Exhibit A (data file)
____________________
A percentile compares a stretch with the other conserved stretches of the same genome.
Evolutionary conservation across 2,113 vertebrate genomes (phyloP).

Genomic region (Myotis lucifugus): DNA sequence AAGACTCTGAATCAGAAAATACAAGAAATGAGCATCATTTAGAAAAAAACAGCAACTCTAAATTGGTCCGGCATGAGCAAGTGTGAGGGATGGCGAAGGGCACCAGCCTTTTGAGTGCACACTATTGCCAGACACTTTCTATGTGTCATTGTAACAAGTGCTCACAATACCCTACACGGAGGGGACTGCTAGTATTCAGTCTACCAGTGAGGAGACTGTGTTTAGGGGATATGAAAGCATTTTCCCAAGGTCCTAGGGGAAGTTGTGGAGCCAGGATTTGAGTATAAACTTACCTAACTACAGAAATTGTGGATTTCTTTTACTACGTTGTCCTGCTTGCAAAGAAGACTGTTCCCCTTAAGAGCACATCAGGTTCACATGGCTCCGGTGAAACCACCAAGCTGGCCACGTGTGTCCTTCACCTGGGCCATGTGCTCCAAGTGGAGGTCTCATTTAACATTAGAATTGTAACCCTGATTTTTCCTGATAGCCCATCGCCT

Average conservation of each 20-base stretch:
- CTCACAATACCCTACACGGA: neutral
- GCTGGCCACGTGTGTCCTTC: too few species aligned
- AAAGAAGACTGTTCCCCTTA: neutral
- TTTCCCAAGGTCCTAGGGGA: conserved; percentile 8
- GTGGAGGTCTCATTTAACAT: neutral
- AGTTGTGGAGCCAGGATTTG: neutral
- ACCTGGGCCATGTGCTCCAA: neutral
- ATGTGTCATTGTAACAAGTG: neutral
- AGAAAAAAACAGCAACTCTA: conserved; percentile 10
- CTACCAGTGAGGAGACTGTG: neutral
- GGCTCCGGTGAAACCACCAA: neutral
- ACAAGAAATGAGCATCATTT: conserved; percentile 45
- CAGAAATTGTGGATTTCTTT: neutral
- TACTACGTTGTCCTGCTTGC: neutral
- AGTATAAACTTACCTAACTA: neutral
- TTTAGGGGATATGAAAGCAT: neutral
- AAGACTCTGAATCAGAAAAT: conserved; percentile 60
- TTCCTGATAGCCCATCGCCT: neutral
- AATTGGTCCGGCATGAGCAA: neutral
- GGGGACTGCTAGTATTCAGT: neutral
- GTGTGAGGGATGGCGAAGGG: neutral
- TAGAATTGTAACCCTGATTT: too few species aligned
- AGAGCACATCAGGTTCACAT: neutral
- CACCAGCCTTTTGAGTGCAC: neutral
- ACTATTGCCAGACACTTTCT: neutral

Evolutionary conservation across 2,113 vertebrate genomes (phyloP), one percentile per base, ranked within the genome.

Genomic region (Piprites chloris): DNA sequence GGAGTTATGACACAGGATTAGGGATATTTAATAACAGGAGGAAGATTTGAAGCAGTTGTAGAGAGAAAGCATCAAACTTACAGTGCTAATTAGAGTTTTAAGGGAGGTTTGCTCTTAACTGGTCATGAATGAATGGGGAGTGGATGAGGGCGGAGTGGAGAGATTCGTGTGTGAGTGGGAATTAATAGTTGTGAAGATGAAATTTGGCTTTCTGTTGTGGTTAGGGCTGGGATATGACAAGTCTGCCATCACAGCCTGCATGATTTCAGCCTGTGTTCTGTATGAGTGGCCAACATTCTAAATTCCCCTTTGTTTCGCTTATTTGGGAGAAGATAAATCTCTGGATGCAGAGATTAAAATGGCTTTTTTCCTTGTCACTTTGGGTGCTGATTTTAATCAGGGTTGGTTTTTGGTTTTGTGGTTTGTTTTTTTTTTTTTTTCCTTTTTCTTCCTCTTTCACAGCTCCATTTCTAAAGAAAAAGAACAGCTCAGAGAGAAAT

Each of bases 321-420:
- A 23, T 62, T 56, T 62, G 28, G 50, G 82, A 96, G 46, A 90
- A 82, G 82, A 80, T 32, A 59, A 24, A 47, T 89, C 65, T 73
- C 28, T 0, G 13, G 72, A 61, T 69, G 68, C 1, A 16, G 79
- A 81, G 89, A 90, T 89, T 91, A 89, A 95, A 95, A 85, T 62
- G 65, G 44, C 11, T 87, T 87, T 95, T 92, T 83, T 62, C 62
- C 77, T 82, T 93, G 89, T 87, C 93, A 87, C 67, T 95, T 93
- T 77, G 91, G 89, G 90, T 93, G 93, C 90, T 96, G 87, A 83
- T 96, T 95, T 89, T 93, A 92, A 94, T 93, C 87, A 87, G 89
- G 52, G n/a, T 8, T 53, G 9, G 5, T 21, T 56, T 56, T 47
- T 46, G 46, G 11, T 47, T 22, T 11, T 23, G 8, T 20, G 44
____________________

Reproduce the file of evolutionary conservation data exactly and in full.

A percentile compares a stretch with the other conserved stretches of the same genome.
Evolutionary conservation across 2,113 vertebrate genomes (phyloP).

Genomic region (Myotis lucifugus): DNA sequence AAGACTCTGAATCAGAAAATACAAGAAATGAGCATCATTTAGAAAAAAACAGCAACTCTAAATTGGTCCGGCATGAGCAAGTGTGAGGGATGGCGAAGGGCACCAGCCTTTTGAGTGCACACTATTGCCAGACACTTTCTATGTGTCATTGTAACAAGTGCTCACAATACCCTACACGGAGGGGACTGCTAGTATTCAGTCTACCAGTGAGGAGACTGTGTTTAGGGGATATGAAAGCATTTTCCCAAGGTCCTAGGGGAAGTTGTGGAGCCAGGATTTGAGTATAAACTTACCTAACTACAGAAATTGTGGATTTCTTTTACTACGTTGTCCTGCTTGCAAAGAAGACTGTTCCCCTTAAGAGCACATCAGGTTCACATGGCTCCGGTGAAACCACCAAGCTGGCCACGTGTGTCCTTCACCTGGGCCATGTGCTCCAAGTGGAGGTCTCATTTAACATTAGAATTGTAACCCTGATTTTTCCTGATAGCCCATCGCCT

Average conservation of each 20-base stretch:
- CTCACAATACCCTACACGGA: neutral
- GCTGGCCACGTGTGTCCTTC: too few species aligned
- AAAGAAGACTGTTCCCCTTA: neutral
- TTTCCCAAGGTCCTAGGGGA: conserved; percentile 8
- GTGGAGGTCTCATTTAACAT: neutral
- AGTTGTGGAGCCAGGATTTG: neutral
- ACCTGGGCCATGTGCTCCAA: neutral
- ATGTGTCATTGTAACAAGTG: neutral
- AGAAAAAAACAGCAACTCTA: conserved; percentile 10
- CTACCAGTGAGGAGACTGTG: neutral
- GGCTCCGGTGAAACCACCAA: neutral
- ACAAGAAATGAGCATCATTT: conserved; percentile 45
- CAGAAATTGTGGATTTCTTT: neutral
- TACTACGTTGTCCTGCTTGC: neutral
- AGTATAAACTTACCTAACTA: neutral
- TTTAGGGGATATGAAAGCAT: neutral
- AAGACTCTGAATCAGAAAAT: conserved; percentile 60
- TTCCTGATAGCCCATCGCCT: neutral
- AATTGGTCCGGCATGAGCAA: neutral
- GGGGACTGCTAGTATTCAGT: neutral
- GTGTGAGGGATGGCGAAGGG: neutral
- TAGAATTGTAACCCTGATTT: too few species aligned
- AGAGCACATCAGGTTCACAT: neutral
- CACCAGCCTTTTGAGTGCAC: neutral
- ACTATTGCCAGACACTTTCT: neutral

Evolutionary conservation across 2,113 vertebrate genomes (phyloP), one percentile per base, ranked within the genome.

Genomic region (Piprites chloris): DNA sequence GGAGTTATGACACAGGATTAGGGATATTTAATAACAGGAGGAAGATTTGAAGCAGTTGTAGAGAGAAAGCATCAAACTTACAGTGCTAATTAGAGTTTTAAGGGAGGTTTGCTCTTAACTGGTCATGAATGAATGGGGAGTGGATGAGGGCGGAGTGGAGAGATTCGTGTGTGAGTGGGAATTAATAGTTGTGAAGATGAAATTTGGCTTTCTGTTGTGGTTAGGGCTGGGATATGACAAGTCTGCCATCACAGCCTGCATGATTTCAGCCTGTGTTCTGTATGAGTGGCCAACATTCTAAATTCCCCTTTGTTTCGCTTATTTGGGAGAAGATAAATCTCTGGATGCAGAGATTAAAATGGCTTTTTTCCTTGTCACTTTGGGTGCTGATTTTAATCAGGGTTGGTTTTTGGTTTTGTGGTTTGTTTTTTTTTTTTTTTCCTTTTTCTTCCTCTTTCACAGCTCCATTTCTAAAGAAAAAGAACAGCTCAGAGAGAAAT

Each of bases 321-420:
- A 23, T 62, T 56, T 62, G 28, G 50, G 82, A 96, G 46, A 90
- A 82, G 82, A 80, T 32, A 59, A 24, A 47, T 89, C 65, T 73
- C 28, T 0, G 13, G 72, A 61, T 69, G 68, C 1, A 16, G 79
- A 81, G 89, A 90, T 89, T 91, A 89, A 95, A 95, A 85, T 62
- G 65, G 44, C 11, T 87, T 87, T 95, T 92, T 83, T 62, C 62
- C 77, T 82, T 93, G 89, T 87, C 93, A 87, C 67, T 95, T 93
- T 77, G 91, G 89, G 90, T 93, G 93, C 90, T 96, G 87, A 83
- T 96, T 95, T 89, T 93, A 92, A 94, T 93, C 87, A 87, G 89
- G 52, G n/a, T 8, T 53, G 9, G 5, T 21, T 56, T 56, T 47
- T 46, G 46, G 11, T 47, T 22, T 11, T 23, G 8, T 20, G 44